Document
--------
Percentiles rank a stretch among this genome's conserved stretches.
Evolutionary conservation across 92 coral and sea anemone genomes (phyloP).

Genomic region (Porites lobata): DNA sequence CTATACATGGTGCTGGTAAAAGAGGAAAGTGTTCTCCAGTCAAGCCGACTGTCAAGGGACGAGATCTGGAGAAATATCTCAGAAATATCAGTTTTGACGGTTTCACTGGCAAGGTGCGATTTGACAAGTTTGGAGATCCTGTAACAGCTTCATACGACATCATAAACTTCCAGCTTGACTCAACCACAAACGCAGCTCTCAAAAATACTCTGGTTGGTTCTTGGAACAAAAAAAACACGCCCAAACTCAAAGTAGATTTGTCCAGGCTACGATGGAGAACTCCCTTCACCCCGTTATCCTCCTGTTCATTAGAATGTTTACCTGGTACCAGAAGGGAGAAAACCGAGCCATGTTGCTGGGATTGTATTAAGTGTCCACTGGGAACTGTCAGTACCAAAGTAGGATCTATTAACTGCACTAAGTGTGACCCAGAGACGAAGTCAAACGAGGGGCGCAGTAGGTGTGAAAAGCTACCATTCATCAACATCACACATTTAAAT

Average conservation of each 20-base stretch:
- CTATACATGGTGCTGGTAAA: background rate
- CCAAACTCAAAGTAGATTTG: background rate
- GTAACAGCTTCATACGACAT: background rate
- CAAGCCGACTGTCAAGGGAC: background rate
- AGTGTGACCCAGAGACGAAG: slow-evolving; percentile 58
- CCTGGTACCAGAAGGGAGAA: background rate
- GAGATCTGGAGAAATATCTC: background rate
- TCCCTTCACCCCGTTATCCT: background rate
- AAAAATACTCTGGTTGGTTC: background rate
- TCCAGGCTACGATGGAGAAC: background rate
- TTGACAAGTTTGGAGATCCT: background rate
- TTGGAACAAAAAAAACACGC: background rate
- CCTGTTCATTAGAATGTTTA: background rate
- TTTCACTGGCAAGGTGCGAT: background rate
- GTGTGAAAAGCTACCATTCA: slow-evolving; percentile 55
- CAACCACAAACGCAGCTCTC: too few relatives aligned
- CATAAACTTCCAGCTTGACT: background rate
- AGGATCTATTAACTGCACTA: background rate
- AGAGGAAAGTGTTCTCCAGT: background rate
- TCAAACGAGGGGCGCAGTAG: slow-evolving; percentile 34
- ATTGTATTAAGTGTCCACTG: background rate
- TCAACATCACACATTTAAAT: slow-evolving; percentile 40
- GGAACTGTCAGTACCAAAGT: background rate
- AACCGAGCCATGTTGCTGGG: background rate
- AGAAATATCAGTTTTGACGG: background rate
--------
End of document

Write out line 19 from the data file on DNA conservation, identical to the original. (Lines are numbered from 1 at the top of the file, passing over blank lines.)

- GTGTGAAAAGCTACCATTCA: slow-evolving; percentile 55